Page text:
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Raising the Banner in Korea:
An Early Bahá'í History

by Barbara R. Sims

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Chapter 6

6.       1955

      In November 1955, just one year after the first public meeting in the post-war period, Mr. Maxwell wrote an assessment of the situation in Korea. During the year his Army tour of duty had ended. He was hired by Chunnan University in Kwangju, to teach English to some 1500 students at various campuses. He held regular study classes for students and teachers. A one-day teaching trip was made to an island which contained lepers and slides of the World Center were shown.

      Literature had been placed in various libraries, the first introductory pamphlet in Korean had been printed and there had been much proclamation with many people hearing of the Faith.

      That year the Bahá'ís in Seoul were having regular firesides with an average attendance of about 12 people. Mr. Smits was pioneering in that city. Despite enrollments in both Kwangju and Seoul the Bahá'ís were not able to form Local Spiritual Assemblies in either city that year. In Seoul they sometimes had difficulty finding a place to hold meetings and ended up by having them at a Salvation Army facility.

      In 1955 Miss Alexander made a historic three-week trip to Korea in her capacity as Auxiliary Board Member, a position to which she had been appointed May 1, 1954 by the Hands of the Cause in Asia. A high point of her trip was meeting her two old friends, Mr. Oh Sang Sun and Mr. Kim Chang-zin.

      Mr. Smits and Mr. Maxwell arranged several meetings for Miss Alexander. Each day there was an activity and when she didn't go out, her hotel room was continually filled with Bahá'ís and their friends. She wrote that she had no trouble communicating with the Koreans. If they couldn't speak English, she communicated with them in Japanese. She wrote that she particularly enjoyed meeting two outstanding Bahá'ís, Mr. Choi and Mr. Kim Young Kyung.

      In 1955 the first youth declared as a result of dedicated teaching in Seoul, Lee Sung Yul, and after him Oh Jung Song, both fifteen years old. They listed their address as Eden's Orphanage in Seoul. Actually the first youth to declare in Korea was Kyung Koo Hyun in 1952 but he was not to be found in later years.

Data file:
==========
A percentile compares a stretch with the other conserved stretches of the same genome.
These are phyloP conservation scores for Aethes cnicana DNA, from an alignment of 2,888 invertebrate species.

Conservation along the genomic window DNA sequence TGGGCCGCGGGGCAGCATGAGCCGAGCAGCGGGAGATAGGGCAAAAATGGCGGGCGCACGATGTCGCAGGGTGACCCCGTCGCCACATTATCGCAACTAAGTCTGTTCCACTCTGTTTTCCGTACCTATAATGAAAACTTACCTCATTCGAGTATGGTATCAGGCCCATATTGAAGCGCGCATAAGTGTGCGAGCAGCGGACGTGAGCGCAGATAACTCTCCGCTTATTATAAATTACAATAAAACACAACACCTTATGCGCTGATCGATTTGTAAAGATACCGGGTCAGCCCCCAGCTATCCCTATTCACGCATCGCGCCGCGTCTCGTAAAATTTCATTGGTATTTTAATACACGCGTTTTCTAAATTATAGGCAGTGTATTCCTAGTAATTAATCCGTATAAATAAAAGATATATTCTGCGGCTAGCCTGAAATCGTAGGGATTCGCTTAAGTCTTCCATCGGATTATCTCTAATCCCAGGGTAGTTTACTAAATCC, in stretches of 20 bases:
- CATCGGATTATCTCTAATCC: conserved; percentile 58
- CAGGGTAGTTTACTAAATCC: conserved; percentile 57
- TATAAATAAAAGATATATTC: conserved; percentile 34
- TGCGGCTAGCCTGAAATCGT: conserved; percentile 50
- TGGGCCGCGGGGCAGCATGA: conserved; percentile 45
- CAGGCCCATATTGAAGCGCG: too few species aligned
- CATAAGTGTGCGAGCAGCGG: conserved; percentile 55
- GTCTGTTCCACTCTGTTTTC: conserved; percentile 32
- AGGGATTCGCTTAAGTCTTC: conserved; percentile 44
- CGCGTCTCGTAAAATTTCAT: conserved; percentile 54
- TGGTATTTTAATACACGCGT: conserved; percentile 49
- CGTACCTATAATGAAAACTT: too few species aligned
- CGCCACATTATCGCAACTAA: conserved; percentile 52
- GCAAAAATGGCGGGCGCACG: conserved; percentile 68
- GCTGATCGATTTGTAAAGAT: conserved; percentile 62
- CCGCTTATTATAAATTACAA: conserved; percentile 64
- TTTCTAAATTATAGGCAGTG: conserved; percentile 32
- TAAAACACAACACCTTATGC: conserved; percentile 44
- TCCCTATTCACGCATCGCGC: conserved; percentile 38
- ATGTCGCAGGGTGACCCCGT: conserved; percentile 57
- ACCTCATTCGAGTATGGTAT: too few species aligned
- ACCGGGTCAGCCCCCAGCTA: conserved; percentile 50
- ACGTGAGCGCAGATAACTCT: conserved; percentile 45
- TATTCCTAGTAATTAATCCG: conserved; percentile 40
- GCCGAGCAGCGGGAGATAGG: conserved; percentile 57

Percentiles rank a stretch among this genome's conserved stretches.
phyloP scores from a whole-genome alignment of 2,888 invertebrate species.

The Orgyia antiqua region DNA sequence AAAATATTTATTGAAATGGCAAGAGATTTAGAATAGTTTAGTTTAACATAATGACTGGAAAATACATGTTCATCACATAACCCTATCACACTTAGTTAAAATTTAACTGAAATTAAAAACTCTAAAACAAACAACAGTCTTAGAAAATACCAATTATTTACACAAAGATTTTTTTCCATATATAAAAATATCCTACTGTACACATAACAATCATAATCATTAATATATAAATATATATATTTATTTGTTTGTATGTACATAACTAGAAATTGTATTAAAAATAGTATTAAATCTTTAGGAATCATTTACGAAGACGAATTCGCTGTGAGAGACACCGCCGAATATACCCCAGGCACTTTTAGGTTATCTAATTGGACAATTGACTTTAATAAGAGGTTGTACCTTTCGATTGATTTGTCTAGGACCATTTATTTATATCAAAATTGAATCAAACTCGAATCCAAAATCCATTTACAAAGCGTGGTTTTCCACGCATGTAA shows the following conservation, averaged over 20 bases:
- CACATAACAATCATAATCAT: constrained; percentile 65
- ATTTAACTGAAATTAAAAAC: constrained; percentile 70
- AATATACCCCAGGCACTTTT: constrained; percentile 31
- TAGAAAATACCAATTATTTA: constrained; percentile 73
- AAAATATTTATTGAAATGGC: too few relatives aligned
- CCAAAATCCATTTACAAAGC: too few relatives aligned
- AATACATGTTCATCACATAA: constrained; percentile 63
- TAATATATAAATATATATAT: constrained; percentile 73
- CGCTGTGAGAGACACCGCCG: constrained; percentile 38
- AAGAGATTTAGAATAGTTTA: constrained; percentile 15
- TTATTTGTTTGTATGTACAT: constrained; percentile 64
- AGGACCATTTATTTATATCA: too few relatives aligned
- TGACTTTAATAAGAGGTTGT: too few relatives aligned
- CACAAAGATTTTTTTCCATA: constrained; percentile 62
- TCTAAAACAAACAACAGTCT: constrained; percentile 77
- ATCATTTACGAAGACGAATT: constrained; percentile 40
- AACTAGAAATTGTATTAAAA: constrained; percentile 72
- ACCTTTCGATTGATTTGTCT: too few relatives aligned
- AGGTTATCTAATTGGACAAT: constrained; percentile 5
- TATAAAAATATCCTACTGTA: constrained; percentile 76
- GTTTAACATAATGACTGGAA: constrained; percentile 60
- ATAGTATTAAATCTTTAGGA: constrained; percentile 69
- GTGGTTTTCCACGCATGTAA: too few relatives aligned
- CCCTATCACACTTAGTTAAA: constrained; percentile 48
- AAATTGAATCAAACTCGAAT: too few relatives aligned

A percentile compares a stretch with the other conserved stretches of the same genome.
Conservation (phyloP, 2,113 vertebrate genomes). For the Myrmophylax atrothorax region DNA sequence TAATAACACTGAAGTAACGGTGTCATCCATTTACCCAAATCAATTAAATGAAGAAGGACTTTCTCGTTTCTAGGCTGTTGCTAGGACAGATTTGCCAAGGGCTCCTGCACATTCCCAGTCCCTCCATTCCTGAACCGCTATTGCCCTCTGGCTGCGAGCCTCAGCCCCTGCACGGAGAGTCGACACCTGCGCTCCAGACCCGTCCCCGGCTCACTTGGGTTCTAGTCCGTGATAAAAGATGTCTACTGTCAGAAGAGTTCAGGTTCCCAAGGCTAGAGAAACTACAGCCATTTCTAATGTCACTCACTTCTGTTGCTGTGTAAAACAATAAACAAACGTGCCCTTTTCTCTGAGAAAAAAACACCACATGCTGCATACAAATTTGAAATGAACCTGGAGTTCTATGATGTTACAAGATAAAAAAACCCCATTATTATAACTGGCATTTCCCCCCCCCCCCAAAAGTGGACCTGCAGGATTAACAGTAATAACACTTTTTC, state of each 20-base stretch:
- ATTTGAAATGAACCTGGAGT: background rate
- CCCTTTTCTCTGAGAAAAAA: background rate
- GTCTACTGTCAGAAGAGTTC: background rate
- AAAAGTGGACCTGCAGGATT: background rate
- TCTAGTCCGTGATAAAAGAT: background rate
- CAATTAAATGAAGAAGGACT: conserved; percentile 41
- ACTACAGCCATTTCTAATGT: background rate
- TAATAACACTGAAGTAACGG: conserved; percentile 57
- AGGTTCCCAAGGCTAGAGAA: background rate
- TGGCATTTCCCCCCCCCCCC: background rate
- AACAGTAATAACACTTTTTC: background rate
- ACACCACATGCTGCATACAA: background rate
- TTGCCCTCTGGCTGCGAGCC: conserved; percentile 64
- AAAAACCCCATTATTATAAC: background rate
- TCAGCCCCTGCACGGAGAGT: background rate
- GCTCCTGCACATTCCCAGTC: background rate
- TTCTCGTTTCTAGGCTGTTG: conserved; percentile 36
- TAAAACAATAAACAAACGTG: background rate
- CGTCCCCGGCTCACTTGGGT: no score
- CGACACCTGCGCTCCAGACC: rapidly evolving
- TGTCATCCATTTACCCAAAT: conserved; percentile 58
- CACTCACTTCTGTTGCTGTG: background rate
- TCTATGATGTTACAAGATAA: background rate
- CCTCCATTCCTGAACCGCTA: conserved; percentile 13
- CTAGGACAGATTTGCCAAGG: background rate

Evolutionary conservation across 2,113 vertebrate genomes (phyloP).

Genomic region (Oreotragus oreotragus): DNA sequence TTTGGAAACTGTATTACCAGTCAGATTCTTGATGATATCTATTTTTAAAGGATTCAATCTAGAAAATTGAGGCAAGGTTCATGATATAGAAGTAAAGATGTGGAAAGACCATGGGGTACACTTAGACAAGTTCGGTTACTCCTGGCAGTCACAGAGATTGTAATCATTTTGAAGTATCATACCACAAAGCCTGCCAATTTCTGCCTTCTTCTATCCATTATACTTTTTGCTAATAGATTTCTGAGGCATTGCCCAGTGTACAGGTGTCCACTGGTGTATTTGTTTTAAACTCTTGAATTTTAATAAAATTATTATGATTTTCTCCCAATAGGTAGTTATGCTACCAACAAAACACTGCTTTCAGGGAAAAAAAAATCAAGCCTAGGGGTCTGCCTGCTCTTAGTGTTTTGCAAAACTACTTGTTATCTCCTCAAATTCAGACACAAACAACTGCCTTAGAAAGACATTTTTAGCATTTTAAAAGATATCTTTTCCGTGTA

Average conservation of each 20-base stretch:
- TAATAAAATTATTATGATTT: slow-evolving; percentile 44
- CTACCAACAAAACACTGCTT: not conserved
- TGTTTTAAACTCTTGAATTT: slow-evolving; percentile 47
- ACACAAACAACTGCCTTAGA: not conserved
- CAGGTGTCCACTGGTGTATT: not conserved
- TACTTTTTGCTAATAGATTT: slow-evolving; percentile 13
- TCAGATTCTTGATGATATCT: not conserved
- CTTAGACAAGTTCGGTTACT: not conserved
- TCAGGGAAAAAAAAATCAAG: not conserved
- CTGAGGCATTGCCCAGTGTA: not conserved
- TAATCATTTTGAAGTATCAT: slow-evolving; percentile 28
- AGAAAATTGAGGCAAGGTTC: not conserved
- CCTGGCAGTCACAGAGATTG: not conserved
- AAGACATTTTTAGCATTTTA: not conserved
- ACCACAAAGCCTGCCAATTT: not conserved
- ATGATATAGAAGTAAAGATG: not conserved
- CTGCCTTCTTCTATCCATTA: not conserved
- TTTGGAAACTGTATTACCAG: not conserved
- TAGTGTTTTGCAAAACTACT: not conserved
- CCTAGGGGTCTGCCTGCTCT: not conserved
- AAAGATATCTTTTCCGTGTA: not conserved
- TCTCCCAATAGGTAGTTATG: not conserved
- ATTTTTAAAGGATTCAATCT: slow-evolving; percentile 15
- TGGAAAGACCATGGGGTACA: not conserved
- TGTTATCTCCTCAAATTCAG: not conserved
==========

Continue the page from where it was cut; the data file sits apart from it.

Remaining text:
The First Asian Teaching Conference, Nikko, Japan

      During the fall of 1955 the first Asian Teaching Conference was held in Nikko, Japan, sponsored by the National Spiritual Assembly of the United States and hosted by the Tokyo Local Spiritual Assembly. Hand of the Cause Mr. Zikrullah Khádem attended as the representative of the Guardian. There were participants at the conference from several countries. Two Korean Bahá'ís had planned to attend but could not obtain passports to

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click for larger image
The First International Teaching Conference in Asia
Nikko, Japan 1955

      Hand of the Cause Miss Agnes Alexander, near the middle, is holding a photograph of 'Abdu'l-Bahá. Hand of the Cause Mr. Zikrullah Khádem, who was the representative of the Guardian, is standing in the middle near to Miss Alexander. Mr. William Maxwell, seen standing in the rear, the sixth from the right side, was the only Bahá'í attending from Korea. The Korean friends who wanted to attend could not obtain passports.

      Several Bahá'ís in this photo later lived in or visited Korea: Dr. David and Mrs. Joy Earl, standing at the left of Mr. Maxwell; Mr. Philip Marangella, at the right of Mr. Maxwell; Mr. Noureddin Mumtazi standing front right, in the dark suit; his son Mr. Rouhollah Mumtazi, kneeling nearby; Mr. Abbas Katirai, standing far left; Mr. Ataullah Moghbel, between Mr. Khádem and Miss Alexander; Miss Lecile Webster, standing eighth from the left; and Mrs. Barbara Sims, kneeling sixth (counting children) from the left.

      A letter written on behalf of the Guardian to Mr. Maxwell on October 19, 1955 stated in part, "The Guardian has received very glowing reports of the wonderful accomplishments of the Conference in Japan. He feels that this Conference marked a new point of development of the Faith in Japan, as well as the entire general area. The spirit of confirmation is reaching all those who arise to serve the Faith; and he is sure divine blessings will come upon everyone who attended the Conference and took part in its deliberations, and who will now go forth to win new victories for the Faith."

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leave their country. Mr. Maxwell represented Korea. The conference was a turning point for the Bahá'í Faith in Asia. It was emphasized that there must be twelve Local Spiritual Assemblies in the North East Asia area by Ridván 1956 in order to elect a National Spiritual Assembly for the region the following year, 1957. As there was only a little over six months to go, Bahá'ís in the area were hastily drawing up teaching plans to accomplish this task.

      The first Winter School was held in Kwangju for one week at the end of December, 1955. The number of people registered was 36, which included thirteen new Bahá'ís. The average attendance for all sessions was 24. A variety of subjects was discussed: The Guardianship, The Divine Plan of 'Abdu'l-Bahá, The Ten Year Crusade, Bahá'í Laws, Korean Bahá'í history. Mr. Roe (Roh Chung-il) was present and he described his visit with 'Abdu'l-Bahá. Two public meetings were held at Mr. Maxwell's home, which was the unofficial Center for Kwangju. One meeting was for professors and the other for students.

      Dr. David Earl, who was based in Japan, attended, and according to the participants did "inspired teaching." He also brought a table tennis set which was enjoyed during free time.

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